Some snippets from June 6 editions of The Astorian, covering various years:
• Tuesday, June 6, 1876: Special Notice — We shall not, cannot, in future, answer letters of inquiry written to us by parties desirous of settling in Oregon, unless such letters of inquiry contain at least the amount of stamps necessary to pay postage on the return letter.
Note: Astoria was attracting newcomers at a steady pace by then. According to U.S. Census data, the population in 1870 was 639; by 1880, it was 1,803; and by 1890, it was 6,184. (bit.ly/astoriapop)
• Saturday, June 6, 1885: The latest from the Tillamook mines is that an essay shows “1,400 pounds of lead, and 1,541 pounds of silver to the ton” — 2,941 pounds of metal out of 2,000 pounds of rock isn’t bad.
Note: Aside from the disastrous math, the Ear was unable to find any history of lead or silver mining in Tillamook County. The Oregon Metals Handbook (1951) says the mining industry there consists of sand, gravel and crushed rock, along with small seams of coal. (bit.ly/tillycoal)
• Thursday, June 6, 1889: Mr. Henderson states that he has been authorized to accept and transmit free of charge a telegraphic transfer of funds for the Johnstown sufferers …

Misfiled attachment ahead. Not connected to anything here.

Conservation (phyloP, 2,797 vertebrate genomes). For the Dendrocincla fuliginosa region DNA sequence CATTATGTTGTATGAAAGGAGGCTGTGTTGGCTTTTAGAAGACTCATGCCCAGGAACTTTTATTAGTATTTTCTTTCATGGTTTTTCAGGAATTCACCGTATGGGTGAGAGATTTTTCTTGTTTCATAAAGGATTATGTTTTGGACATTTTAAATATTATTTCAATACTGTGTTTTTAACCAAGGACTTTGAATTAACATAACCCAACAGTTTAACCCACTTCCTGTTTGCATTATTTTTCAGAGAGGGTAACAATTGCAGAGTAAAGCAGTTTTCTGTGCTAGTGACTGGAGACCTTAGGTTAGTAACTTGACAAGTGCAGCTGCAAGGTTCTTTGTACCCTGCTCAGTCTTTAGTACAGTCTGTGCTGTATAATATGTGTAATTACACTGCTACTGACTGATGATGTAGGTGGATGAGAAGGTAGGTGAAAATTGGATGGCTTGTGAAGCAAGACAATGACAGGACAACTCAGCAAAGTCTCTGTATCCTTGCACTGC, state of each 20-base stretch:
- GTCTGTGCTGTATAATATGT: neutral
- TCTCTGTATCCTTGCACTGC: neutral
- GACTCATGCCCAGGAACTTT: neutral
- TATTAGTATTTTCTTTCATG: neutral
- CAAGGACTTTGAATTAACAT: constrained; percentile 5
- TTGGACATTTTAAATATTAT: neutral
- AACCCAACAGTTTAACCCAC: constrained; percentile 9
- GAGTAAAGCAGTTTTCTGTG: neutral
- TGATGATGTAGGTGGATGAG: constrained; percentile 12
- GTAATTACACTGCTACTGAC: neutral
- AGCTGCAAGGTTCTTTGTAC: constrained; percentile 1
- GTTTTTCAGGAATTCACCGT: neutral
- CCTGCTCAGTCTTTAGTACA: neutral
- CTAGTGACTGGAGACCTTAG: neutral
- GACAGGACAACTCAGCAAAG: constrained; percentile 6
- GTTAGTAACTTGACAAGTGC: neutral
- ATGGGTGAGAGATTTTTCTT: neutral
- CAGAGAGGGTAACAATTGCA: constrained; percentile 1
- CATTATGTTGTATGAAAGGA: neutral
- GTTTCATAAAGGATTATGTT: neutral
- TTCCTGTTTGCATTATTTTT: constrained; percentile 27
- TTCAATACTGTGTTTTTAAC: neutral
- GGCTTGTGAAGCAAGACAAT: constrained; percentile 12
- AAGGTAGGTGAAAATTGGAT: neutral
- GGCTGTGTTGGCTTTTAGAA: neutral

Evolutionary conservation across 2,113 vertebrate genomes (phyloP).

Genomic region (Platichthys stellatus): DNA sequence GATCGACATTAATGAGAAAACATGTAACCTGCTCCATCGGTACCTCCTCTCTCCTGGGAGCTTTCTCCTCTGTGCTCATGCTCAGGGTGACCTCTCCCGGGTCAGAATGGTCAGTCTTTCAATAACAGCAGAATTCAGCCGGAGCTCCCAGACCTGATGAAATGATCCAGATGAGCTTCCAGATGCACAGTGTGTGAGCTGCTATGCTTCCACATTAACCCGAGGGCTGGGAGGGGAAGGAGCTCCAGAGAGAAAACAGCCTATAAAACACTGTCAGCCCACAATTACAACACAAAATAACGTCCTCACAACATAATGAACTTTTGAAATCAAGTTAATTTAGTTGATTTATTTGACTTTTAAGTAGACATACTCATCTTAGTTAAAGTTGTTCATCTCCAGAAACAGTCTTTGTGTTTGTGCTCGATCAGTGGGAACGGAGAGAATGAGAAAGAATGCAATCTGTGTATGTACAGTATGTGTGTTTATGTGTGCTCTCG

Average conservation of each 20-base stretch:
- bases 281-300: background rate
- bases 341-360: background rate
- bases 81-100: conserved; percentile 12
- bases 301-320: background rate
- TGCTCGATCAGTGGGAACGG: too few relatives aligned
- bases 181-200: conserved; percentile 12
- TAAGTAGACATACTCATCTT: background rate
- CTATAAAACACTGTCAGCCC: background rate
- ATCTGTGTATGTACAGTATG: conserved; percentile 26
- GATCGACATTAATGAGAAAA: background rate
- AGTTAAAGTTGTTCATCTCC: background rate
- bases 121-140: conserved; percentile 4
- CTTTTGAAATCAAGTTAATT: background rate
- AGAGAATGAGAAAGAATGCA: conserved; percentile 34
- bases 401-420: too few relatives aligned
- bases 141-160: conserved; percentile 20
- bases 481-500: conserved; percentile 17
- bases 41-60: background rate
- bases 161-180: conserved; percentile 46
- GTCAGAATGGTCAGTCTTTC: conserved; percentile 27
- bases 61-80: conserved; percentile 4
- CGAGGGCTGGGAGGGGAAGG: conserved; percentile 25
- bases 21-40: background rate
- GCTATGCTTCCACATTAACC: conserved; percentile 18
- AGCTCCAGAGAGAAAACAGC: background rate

Note: Then, as now, Astoria was known for its willingness to help others. On May 31, 1889, a dam failed, and a 35-40 foot wall of water, moving 40 mph, slammed into Johnstown, Pennsylvania. More than 2,200 died and 1,600 homes were demolished. Bodies were found as far as 350 miles away, and until 1911. (bit.ly/jtownflood)
• Wednesday, June 6, 1900: Don’t fail to try coco cola. It is the most popular new drink this season at the Parlor.
Note: Yes, “It’s the Real Thing.” Atlanta pharmacist John S. Pemberton created the syrup in 1886, took it to a nearby soda fountain, mixed it with carbonated water, and so it began.
His partner, Frank M. Robinson, named it Coca-Cola, and designed the logo, still used today. In 1888, Pemberton sold most of the business to Asa G. Candler, a distributor, which is likely how the drink wound up in Astoria. (bit.ly/cocahist)